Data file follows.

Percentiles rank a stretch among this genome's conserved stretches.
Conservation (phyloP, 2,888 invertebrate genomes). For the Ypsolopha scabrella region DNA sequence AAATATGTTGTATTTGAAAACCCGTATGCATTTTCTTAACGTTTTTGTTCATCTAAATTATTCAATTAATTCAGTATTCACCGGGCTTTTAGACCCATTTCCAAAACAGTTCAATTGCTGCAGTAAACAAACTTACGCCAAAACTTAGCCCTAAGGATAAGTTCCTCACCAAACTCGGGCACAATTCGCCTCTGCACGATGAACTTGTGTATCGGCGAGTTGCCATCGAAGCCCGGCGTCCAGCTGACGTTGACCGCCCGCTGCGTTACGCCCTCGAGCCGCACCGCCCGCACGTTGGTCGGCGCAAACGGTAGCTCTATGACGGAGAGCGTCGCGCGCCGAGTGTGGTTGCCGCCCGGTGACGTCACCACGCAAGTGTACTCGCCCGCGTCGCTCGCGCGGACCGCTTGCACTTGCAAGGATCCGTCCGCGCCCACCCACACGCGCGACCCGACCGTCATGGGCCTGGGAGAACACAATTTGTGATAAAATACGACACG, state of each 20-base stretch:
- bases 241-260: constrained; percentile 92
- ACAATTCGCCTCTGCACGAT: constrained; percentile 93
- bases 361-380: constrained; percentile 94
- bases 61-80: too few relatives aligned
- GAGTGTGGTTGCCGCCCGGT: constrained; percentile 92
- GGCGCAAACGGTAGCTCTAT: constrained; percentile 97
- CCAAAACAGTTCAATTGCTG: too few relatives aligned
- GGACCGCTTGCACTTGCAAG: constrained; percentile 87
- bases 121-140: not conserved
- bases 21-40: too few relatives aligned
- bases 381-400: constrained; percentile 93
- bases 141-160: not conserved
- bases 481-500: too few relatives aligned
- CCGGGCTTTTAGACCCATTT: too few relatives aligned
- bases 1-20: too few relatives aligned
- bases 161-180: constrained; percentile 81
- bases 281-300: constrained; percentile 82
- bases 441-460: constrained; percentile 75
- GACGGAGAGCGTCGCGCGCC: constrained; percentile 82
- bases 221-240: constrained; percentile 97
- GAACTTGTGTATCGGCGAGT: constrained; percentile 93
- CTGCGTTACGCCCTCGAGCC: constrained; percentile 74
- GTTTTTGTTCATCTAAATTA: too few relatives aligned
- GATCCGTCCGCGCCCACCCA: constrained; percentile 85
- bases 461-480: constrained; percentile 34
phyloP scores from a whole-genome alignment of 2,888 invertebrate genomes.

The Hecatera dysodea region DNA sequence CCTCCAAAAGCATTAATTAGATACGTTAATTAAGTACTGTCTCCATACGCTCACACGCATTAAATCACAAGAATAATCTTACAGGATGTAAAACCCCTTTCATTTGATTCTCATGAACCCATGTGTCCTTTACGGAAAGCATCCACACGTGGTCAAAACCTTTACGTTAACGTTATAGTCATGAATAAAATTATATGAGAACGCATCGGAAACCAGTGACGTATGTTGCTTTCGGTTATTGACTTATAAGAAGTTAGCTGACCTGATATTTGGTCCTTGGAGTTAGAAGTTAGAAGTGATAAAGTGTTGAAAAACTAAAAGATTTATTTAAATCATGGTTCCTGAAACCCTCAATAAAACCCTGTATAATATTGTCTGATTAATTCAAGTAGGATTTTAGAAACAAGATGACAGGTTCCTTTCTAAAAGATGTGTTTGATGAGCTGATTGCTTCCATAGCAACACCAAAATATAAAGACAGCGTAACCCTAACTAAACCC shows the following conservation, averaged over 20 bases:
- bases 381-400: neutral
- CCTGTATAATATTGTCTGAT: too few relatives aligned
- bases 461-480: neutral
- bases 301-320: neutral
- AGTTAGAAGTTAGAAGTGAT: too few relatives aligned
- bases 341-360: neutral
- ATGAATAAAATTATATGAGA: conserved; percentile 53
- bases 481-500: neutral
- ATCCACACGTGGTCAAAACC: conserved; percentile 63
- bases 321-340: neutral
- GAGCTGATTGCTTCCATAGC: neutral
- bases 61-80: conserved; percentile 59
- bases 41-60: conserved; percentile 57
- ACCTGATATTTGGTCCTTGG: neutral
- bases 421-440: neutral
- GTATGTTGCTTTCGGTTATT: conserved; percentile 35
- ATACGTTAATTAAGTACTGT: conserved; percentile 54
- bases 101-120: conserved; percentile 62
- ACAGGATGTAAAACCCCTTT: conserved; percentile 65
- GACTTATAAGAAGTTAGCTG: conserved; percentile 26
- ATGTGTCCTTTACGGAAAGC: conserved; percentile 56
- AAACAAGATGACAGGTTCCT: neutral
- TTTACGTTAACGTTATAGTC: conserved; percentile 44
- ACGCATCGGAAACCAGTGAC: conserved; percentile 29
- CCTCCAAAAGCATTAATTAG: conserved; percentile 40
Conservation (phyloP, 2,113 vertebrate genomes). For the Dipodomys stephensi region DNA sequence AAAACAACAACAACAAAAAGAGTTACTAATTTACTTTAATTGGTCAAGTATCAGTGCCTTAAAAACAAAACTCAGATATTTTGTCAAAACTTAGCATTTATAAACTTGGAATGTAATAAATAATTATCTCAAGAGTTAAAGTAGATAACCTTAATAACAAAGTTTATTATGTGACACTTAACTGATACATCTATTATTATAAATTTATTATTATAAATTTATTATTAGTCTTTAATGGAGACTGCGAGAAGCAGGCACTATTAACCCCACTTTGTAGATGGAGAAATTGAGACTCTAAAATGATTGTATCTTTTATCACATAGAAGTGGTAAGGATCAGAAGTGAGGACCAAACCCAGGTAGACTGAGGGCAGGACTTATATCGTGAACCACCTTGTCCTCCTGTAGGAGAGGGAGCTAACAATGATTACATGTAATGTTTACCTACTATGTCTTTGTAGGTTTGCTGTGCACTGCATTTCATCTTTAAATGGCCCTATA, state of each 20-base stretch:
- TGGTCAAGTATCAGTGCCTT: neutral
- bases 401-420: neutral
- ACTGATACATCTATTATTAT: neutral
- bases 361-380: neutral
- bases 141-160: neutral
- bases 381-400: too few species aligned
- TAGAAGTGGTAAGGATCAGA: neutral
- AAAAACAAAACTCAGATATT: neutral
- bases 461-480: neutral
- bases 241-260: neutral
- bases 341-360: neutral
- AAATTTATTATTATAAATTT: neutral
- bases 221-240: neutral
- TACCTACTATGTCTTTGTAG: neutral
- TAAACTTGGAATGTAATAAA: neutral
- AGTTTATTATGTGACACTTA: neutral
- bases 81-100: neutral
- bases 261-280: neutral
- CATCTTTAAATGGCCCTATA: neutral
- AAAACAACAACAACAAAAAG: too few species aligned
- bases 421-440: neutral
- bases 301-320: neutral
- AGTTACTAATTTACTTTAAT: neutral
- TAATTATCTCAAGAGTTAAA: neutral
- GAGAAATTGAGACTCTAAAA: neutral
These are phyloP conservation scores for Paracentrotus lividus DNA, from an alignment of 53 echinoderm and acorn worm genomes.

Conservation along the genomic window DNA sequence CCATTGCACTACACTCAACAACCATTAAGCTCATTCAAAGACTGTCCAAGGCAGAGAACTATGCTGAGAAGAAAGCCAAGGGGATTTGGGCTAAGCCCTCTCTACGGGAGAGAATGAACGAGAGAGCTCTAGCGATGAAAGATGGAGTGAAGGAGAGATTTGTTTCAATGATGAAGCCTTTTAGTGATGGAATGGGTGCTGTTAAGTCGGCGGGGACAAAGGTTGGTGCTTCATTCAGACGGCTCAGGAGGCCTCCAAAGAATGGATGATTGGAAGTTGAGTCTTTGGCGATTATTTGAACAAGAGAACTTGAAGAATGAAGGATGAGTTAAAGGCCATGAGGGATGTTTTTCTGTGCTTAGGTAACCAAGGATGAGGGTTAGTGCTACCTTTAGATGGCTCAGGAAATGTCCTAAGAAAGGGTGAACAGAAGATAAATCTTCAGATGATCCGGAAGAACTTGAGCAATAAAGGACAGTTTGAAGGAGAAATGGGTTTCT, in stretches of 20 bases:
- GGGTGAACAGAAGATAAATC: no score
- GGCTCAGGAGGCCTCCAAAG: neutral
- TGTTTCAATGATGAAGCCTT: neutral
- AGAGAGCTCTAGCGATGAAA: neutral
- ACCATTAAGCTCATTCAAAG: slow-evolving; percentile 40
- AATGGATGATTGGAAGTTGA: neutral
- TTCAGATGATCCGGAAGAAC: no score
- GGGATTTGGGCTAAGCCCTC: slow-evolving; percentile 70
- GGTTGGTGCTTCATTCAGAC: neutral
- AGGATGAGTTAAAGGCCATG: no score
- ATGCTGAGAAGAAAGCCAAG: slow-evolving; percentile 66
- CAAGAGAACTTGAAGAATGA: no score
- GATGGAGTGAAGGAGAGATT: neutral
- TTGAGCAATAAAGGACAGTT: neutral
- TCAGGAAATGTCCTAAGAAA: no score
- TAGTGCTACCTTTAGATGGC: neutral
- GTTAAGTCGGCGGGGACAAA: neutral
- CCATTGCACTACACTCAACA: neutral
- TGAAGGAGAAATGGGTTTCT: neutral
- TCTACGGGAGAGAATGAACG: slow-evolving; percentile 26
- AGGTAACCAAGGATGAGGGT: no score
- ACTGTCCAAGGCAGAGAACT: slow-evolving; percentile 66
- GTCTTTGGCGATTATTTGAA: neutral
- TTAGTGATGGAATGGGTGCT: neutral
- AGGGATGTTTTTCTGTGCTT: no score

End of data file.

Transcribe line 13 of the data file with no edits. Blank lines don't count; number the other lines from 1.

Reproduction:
- bases 381-400: constrained; percentile 93